Listening to a Symphony


In the midst of classes filled with the usual mundane lessons, there’s little to look forward to during the day. But with a single mention of a field trip, students suddenly become attentive and interested. Field trips indicate temporary escapes from the confines of the classroom. With this chance, students suddenly become restless with anticipation.

During high school there was always a free annual trip to listen to the Philadelphia Orchestra’s rehearsal. To those who are not familiar with the orchestral scene, listening to classical music seems unappealing. But those who recognize the prestige of the Philadelphia Orchestra, which is known as one the “Big Five” American orchestras, know that it’s worth watching. Watching a nationally recognized orchestra for free is a rare opportunity.

When I arrived at the performance hall I picked a seat right in the center of all the orchestral action. The intensity and skill of the performers were shown as they practiced difficult and fast excerpts, in preparation for the upcoming rehearsal. Once the conductor arrived on stage, the orchestra suddenly became silent with focus. With a flick of his baton, the conductor breaks the silence and sets the orchestra into motion. The amazing unison of over a hundred people never fails to fascinate me. Despite the unique qualities of each player, no one stands out, and everyone plays in harmony. The action never stops, with the contrast between slow melodious sections followed fast-paced pieces filled with intense movements. As I watched I entered a trace, where the only thing on my mind was the symphony’s performance.

Once the orchestra finished their first movement I glanced at the people surrounding me. I either saw them falling asleep or checking their phones constantly. It was clear that they were uninterested with the musicians in front of them, which put all their efforts into performing a complex musical composition. Despite all the action occurring right in front of their eyes, they became bored of the rehearsal, just like they would in a typical classroom.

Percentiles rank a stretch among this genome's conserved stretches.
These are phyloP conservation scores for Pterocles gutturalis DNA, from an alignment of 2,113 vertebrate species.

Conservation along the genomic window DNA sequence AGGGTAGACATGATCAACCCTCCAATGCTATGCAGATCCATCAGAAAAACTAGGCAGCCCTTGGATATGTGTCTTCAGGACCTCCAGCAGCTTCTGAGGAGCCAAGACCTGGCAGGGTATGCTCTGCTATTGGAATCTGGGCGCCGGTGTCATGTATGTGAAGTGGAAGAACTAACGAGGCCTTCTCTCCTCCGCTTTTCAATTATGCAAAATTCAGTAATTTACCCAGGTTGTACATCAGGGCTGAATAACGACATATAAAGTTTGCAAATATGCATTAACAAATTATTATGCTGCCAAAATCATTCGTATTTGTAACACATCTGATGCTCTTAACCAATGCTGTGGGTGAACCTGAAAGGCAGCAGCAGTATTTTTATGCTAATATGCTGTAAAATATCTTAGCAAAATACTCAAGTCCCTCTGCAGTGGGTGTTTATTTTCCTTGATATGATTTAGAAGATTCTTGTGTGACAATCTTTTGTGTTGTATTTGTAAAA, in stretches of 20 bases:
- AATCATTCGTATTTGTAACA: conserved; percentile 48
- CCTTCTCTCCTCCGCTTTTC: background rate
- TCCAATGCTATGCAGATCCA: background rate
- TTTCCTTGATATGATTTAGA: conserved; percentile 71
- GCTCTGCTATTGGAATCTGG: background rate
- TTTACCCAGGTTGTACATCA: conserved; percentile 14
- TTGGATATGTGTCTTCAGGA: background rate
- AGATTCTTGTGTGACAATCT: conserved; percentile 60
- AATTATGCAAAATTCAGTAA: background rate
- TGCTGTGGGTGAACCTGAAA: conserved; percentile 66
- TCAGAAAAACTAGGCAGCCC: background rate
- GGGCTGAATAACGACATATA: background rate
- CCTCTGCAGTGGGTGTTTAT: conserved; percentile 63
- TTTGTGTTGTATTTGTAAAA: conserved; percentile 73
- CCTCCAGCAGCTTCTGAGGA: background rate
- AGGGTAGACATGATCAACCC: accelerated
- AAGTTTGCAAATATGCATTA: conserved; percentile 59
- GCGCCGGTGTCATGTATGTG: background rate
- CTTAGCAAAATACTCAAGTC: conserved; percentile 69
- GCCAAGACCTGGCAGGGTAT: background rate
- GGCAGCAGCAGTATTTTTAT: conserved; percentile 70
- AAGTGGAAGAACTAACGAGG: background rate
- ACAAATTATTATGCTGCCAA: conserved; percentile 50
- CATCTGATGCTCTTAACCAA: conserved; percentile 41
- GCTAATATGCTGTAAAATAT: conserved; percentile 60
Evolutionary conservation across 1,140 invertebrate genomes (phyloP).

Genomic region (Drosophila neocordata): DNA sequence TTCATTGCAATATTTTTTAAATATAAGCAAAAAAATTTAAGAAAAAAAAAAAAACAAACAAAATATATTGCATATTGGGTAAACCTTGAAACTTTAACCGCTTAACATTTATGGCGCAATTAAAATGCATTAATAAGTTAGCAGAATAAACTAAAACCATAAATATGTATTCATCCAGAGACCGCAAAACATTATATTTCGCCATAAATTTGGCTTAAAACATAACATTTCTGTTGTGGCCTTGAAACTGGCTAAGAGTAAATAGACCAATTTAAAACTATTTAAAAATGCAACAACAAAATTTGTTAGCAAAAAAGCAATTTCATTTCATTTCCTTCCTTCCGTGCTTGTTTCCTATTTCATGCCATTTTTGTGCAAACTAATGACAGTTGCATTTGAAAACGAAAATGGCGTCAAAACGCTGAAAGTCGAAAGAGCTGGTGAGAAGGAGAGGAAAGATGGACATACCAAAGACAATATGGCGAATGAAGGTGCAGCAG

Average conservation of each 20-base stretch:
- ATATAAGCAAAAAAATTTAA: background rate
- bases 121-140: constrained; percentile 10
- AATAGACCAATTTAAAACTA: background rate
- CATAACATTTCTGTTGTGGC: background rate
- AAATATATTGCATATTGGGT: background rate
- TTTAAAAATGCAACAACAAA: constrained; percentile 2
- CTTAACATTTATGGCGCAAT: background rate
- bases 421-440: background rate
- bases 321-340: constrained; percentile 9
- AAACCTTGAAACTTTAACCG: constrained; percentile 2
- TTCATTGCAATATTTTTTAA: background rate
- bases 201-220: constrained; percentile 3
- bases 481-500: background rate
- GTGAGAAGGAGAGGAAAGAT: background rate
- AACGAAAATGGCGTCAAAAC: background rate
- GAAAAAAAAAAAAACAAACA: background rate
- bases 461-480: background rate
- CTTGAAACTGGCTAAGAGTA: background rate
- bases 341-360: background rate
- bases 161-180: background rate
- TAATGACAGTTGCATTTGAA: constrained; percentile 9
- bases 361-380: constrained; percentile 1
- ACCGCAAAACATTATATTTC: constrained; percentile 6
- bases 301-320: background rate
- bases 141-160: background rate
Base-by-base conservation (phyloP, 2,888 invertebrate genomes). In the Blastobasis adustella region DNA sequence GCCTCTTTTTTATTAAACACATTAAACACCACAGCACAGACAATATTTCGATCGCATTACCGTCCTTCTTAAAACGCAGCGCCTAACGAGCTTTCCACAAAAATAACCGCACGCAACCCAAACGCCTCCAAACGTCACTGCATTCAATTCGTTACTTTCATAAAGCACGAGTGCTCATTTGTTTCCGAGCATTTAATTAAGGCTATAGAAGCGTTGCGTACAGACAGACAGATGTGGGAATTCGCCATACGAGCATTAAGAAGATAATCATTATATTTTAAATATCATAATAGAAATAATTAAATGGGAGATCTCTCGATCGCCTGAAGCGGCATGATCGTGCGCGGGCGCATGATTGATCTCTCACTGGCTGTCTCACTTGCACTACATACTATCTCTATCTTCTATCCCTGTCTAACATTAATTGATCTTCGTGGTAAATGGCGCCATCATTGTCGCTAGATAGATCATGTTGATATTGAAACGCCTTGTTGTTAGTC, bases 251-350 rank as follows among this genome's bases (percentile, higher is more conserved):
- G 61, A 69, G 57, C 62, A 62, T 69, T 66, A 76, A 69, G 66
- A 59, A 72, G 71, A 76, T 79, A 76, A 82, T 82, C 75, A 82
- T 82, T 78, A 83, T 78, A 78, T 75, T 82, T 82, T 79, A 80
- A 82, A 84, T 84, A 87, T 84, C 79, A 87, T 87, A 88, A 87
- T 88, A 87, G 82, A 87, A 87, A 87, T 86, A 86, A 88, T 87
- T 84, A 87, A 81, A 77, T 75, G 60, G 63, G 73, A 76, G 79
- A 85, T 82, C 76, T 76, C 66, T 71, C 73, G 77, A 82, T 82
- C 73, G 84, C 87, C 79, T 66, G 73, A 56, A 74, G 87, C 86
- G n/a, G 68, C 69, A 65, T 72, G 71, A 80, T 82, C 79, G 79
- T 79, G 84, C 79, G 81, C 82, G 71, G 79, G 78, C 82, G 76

Listening to symphonies was once the greatest form of entertainment. But now with the development of new music and technology, classical performances are considered boring. As the conductor moves his arms to the rhythm, he changes the speed, volume, and pace. The only moment to rest in silence is when the piece is finished. The constant movements in music can stir the emotions of the audience as they listen to the endless melodies. Yet, even with all of these actions many would rather spend their time doing other activities rather than listening to a symphony.

With the difficulty in rhythms and melodies, an orchestral performance can be captivating or boring to some. These two perspectives exist because boredom towards one aspect is not the same for everyone. Those who are unfamiliar with classical music may consider it a waste of time.  A whole symphony can last for over forty minutes, which is valuable time that could be spent to enjoying something else. In contrast, the people who care for classical music understand that dull moments barely exist in a symphony. The focus and ease of the musicians are met with great admiration from the audience.  In their seats the melodies create stories and images in their head. But for others these songs have no significant meaning at all. Thus, what is considered boring depends on each person’s unique perspective. Everyone cares about something different, so often times the same object can either be considered interesting or boring.


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